On a cold wintry day in January 2020, Harvard University had unusual visitors. Agents from the Federal Bureau of Investigation (FBI) arrested 60-year-old Professor Charles Lieber, a renowned expert in nanoscience and head of Harvard’s chemistry and chemical biology departments. As The New York Times reported on January 28, shortly after his arrest: “By afternoon, one of Harvard’s scientific luminaries was in handcuffs, charged with making a false statement to federal authorities about his financial relationship with the Chinese government. His arrest sent shock waves through research circles.
Professor Charles Lieber, head of Harvard’s chemistry and chemical biology department was charged with lying about his financial relationship with the Chinese government. (Photo: Reuters)
Dr Lieber was one of three scientists to be charged with crimes. Zaosong Zheng, a Harvard-affiliated cancer researcher, was caught leaving the country with 21 vials of cells stolen from a laboratory at Beth Israel Deaconess Hospital in Boston, according to the authorities. The third was Yanqing Ye. Prosecutors said she hid the fact that she was a lieutenant in the People’s Liberation Army, and continued to carry out assignments from Chinese military officers while at Boston University. Ms Yanqing was charged with visa fraud, making false statements, acting as an agent of a foreign government and conspiracy. She was in China and was not arrested.”
What has Lieber’s arrest got to do with the global spread of the COVID-19 pandemic? Perhaps nothing. But joining the dots points to a secretive nexus between US scientists and China in its bid to access highly classified US research, especially in biotechnology. The Hong Kong-based South China Morning Post last week reported that “patient zero” — the first carrier of the coronavirus — was a 55-year-old man from Hubei province, detected as far back as November 17, 2019. However, it was only on December 31, 2019 — by when the virus had already had nearly two months to infect unprotected people — that the Chinese government released initial information on the new virus.
It was too late. Contacts between millions of Chinese during the lunar new year festival, when many travel to and from mainland China, had proceeded unhindered. The virus spread rapidly across the world from its epicentre in Wuhan, the capital of Hubei and a city of 11 million people. By locking down Hubei, the Chinese Communist government ensured the infection was controlled largely within the province.
Other countries were not as successful. Planeloads of Chinese workers fly between Wuhan and Milan where hundreds of Chinese-owned factories churn out designer leather bags and other products. That explains why Italy, especially the northern Lombardy region, has been so badly affected by the virus. From Italy, part of the European Union’s Schengen borderless visa region, the virus spread quickly during the two-month unprotected window to Germany, France, Spain and, with a time lag, Britain.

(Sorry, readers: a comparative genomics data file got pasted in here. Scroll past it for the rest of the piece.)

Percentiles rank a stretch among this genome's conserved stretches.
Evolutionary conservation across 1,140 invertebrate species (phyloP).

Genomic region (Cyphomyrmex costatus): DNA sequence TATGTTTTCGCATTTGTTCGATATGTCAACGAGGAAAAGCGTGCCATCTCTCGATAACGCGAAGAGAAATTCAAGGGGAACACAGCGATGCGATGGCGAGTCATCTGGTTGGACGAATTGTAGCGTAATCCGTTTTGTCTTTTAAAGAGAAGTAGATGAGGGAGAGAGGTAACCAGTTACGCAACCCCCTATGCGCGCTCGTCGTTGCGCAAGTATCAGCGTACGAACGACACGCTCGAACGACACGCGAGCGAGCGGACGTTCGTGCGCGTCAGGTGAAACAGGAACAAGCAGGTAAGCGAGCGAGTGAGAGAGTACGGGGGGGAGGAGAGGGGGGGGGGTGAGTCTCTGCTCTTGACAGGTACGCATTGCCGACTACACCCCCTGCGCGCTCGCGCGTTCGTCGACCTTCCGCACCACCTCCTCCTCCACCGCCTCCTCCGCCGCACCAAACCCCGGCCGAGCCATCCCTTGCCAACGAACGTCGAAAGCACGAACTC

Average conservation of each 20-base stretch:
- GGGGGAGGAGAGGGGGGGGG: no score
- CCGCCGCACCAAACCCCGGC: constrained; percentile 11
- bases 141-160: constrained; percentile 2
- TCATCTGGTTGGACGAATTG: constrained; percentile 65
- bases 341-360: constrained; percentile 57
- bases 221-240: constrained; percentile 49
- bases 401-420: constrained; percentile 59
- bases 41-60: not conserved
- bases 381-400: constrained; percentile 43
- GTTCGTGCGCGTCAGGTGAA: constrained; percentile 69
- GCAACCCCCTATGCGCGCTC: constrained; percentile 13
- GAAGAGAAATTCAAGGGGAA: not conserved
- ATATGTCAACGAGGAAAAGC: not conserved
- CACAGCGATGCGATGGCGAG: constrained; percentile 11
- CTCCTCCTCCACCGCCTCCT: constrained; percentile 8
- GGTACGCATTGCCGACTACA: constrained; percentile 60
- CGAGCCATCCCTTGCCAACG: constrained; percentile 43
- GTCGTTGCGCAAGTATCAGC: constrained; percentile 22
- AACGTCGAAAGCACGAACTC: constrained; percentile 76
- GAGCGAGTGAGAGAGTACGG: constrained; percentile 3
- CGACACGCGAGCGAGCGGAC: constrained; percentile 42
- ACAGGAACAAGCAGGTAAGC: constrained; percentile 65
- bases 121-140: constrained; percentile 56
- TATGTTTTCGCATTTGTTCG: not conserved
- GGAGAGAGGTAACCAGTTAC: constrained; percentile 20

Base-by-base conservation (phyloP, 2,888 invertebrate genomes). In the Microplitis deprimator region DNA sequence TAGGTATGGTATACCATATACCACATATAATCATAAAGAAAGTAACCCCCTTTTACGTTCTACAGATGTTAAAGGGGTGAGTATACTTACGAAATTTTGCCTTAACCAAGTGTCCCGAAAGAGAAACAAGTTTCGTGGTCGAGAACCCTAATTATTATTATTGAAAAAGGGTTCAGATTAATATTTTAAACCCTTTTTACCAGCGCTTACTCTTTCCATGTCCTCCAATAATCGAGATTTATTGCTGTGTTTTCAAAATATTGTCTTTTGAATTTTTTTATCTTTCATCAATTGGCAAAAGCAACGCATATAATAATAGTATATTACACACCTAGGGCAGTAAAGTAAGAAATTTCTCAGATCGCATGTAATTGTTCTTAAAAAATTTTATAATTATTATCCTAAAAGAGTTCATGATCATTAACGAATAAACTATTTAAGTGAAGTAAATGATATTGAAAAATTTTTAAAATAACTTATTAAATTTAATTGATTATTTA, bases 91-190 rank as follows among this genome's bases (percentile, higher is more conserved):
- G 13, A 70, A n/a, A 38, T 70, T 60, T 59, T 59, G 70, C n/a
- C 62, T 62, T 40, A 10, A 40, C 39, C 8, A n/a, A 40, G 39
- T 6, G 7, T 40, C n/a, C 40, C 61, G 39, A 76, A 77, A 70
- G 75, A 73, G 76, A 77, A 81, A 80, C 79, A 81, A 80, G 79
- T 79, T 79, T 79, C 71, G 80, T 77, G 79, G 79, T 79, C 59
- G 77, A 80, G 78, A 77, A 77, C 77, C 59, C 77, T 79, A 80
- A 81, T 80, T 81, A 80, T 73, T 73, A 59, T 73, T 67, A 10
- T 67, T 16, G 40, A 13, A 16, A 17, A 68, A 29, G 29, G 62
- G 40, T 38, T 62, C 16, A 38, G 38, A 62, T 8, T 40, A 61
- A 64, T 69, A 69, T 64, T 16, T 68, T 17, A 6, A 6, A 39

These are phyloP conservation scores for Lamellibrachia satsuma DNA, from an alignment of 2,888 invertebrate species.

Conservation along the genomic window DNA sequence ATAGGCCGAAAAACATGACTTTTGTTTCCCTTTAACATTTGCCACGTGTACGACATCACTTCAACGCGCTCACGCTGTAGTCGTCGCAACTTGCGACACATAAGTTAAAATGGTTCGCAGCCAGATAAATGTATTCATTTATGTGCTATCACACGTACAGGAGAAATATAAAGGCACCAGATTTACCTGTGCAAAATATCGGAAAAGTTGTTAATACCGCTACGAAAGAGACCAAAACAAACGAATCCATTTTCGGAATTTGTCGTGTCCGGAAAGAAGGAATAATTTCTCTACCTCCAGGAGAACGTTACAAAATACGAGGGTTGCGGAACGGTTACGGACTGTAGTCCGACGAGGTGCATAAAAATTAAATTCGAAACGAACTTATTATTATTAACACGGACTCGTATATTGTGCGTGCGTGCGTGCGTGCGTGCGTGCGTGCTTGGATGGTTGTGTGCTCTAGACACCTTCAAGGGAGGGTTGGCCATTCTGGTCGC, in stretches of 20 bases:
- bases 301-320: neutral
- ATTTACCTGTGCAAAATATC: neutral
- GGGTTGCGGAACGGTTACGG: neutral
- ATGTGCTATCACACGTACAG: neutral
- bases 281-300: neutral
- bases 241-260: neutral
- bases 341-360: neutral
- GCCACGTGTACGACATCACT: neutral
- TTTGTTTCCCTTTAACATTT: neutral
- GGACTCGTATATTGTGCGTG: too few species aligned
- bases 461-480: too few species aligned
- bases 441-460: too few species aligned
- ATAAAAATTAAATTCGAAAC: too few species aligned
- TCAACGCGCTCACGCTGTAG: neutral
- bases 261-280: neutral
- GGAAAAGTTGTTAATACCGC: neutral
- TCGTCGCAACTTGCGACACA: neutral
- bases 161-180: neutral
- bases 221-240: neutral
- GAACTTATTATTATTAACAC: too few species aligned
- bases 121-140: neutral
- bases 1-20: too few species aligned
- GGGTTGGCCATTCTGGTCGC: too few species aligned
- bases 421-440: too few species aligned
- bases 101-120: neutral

Wuhan is one of China’s most important high-tech hubs. Like Harvard Professor Charles Lieber’s contractual work with the Wuhan University of Technology, a large number of US scientists work on assignments with Chinese universities. Lieber’s arrest will have a chilling effect on the American scientific community.
Wuhan itself is a city of many parts. It hosted the “Wuhan Spirit” informal summit between Prime Minister Narendra Modi and President Xi Jinping in 2018. But Wuhan has much more to commend itself. The city has attracted investors from 80 countries. It hosts over 6,000 foreign-owned companies. Fortune 500 firms have a large presence in Hubei — 85 have investments in the province. Wuhan has a large bio-industry. Located in a picturesque area dubbed “Biolake” — known officially as the Wuhan National Bio-Industry Base — the complex has six centres: biology innovation, biomedicine, bio farming, medical devices, medical health and bioenergy.
Prime Minister Narendra Modi and Chinese President Xi Jinping in the Wuhan Summit on April 28, 2018. (Photo: PIB)
The Wuhan University of Technology which, according to the FBI, paid Harvard Professor Lieber $50,000 per month and a lump sum of $1.50 million – all of which Lieber concealed from both Harvard and the US government – has 27 innovative research centres and several laboratories. The Coronavirus is not the first time a deadly infection has travelled to Europe from China. In 1347, the Plague, also called the Black Death, killed millions in Europe. The source was traced back to rodent carriers on a Chinese trading ship which berthed at various European ports. Why has the number of people affected by the Coronavirus in India been significantly lower than those in Europe? The answer lies in acquired immunity.
Response at home
Indians are exposed from childhood to all kinds of bacteria and immunity gradually develops. In Europe, you can drink water from a tap. The level of immunity in an average European or American is far lower as the case of “Delhi belly” afflicting foreigners visiting India attests. In epidemics like SARS and swine flu, Indian fatalities have always been fewer than those abroad. Viruses are often rendered ineffective by anti-bacterial antibodies most Indians acquire. They serve as a natural immunological shield.
The Narendra Modi government has been proactive in its response to the crisis, except for one lacuna: the restricted numbers of people being tested for the coronavirus. The decision to allow certified private laboratories to conduct tests with advanced kits, rather than restrict testing to government hospitals and laboratories, hasn’t come a day too soon.
(Courtesy of Mail Today)